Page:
By Norman Solomon
A pithy idea -- now going around in some progressive circles -- is that elections are a waste of time.
The idea can be catchy. It all depends on some tacit assumptions.
For instance: elections are a waste of time if you figure the U.S. government is so far gone that it can’t get much worse.
Elections are a waste of time if you’ve given up on grassroots organizing to sway voters before they cast ballots.
Elections are a waste of time if you think there’s not much difference on the Supreme Court between Ruth Bader Ginsburg and Antonin Scalia, or Sonia Sotomayor and Samuel Alito.
Elections are a waste of time if you’re so disgusted with Speaker Pelosi that you wouldn’t lift a finger to prevent Speaker Boehner.
Elections are a waste of time if you don’t see much value in reducing -- even slightly -- the extent of injustice and deprivation imposed on vulnerable people.
Or, if you see the organizing of protests, community groups, unions and the like as “either/or” in relation to working for the election of better candidates.
Or, if you think the goal of those who struggled and suffered for the right to vote -- seeing the ballot as an essential component of democracy -- is outdated and rendered moot by present-day frustrations and outrages.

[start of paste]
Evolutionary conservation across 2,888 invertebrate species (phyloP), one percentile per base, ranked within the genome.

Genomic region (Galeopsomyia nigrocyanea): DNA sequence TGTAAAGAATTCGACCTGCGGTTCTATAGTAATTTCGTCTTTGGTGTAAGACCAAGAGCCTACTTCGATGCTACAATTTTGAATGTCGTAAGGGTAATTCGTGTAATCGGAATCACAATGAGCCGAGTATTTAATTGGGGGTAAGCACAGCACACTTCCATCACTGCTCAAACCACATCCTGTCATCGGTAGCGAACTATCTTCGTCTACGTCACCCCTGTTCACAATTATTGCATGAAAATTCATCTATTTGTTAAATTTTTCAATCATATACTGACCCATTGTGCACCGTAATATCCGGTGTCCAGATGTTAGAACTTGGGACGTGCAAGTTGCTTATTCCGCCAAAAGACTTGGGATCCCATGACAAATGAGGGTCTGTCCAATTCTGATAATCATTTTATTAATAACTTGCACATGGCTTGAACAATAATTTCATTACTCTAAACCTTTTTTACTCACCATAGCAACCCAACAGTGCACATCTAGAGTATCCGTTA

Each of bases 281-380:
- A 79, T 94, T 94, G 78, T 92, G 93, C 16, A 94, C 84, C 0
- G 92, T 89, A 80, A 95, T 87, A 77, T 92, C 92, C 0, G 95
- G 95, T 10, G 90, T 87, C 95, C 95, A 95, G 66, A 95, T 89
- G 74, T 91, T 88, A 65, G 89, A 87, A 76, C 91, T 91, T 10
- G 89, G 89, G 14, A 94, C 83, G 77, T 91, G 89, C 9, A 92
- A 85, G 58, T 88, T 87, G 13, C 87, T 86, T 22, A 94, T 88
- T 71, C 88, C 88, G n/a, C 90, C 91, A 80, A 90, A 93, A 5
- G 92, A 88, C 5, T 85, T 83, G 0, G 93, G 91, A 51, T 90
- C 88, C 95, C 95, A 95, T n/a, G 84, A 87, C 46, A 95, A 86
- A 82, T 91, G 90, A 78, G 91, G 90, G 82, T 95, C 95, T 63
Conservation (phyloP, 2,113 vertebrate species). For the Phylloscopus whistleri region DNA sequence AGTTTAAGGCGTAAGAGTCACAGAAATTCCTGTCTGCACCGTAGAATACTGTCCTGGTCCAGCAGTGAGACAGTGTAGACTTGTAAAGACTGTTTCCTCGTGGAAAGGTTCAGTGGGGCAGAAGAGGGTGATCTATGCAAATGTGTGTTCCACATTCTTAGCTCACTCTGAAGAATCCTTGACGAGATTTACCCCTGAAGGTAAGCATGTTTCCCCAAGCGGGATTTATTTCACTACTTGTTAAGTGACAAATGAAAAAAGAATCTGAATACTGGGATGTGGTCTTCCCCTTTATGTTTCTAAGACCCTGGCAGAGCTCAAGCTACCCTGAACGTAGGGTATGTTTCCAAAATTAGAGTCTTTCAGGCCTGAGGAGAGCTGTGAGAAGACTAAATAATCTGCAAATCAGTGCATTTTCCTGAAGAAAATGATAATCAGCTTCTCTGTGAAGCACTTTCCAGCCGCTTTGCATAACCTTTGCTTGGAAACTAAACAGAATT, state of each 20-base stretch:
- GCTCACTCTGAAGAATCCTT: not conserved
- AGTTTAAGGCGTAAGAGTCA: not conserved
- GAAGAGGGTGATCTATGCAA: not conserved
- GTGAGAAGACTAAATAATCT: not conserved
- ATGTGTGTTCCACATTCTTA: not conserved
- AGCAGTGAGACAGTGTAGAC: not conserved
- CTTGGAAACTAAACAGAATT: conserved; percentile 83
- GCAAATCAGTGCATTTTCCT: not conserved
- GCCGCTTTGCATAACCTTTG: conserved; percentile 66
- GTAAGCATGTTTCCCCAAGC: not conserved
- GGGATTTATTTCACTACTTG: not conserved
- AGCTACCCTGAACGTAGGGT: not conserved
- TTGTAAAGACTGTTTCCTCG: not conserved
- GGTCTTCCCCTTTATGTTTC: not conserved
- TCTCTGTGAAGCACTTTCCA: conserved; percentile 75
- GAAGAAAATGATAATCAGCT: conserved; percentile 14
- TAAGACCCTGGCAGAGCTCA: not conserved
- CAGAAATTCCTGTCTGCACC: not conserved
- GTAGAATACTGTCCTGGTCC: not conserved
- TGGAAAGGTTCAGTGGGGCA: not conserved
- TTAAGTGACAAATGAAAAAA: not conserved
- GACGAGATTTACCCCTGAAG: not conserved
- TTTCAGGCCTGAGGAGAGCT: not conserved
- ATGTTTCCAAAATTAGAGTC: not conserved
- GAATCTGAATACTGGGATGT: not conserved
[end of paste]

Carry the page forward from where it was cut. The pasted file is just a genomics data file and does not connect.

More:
Elections are a waste of time if you think corporate power has grown so immense that state power has become irrelevant.
Or, if you still believe it was smart when some of us progressives figured we had no stake in efforts to defeat Ronald Reagan in 1980 or George W. Bush in 2000.
Or, if you think it doesn’t much matter whether Californians elect to make possible Senator Carly Fiorina and Governor Meg Whitman, or whether Wisconsin voters remove Russ Feingold from the Senate.
Or, if you’d just as soon bypass any plausible path for electing more genuine progressives like Dennis Kucinich or Barbara Lee to government positions.
Or, if you see the raising of political awareness as an alternative to -- rather than intertwined with -- the building of progressive electoral power to challenge corporate power.
Elections are a waste of time if you don’t realize or care that the powerful forces behind Wall Street and the warfare state are thrilled if progressives retreat from electoral battles.
Elections are a waste of time if you conclude -- due to chronic suppression of electoral democracy -- that the ideal of electoral democracy should be discarded rather than pursued.
Elections are a waste of time if you think progressives should opt out of electoral struggles for government power, leaving it to uncontested dominance by the heartless and the spineless.
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|F. William Engdahl|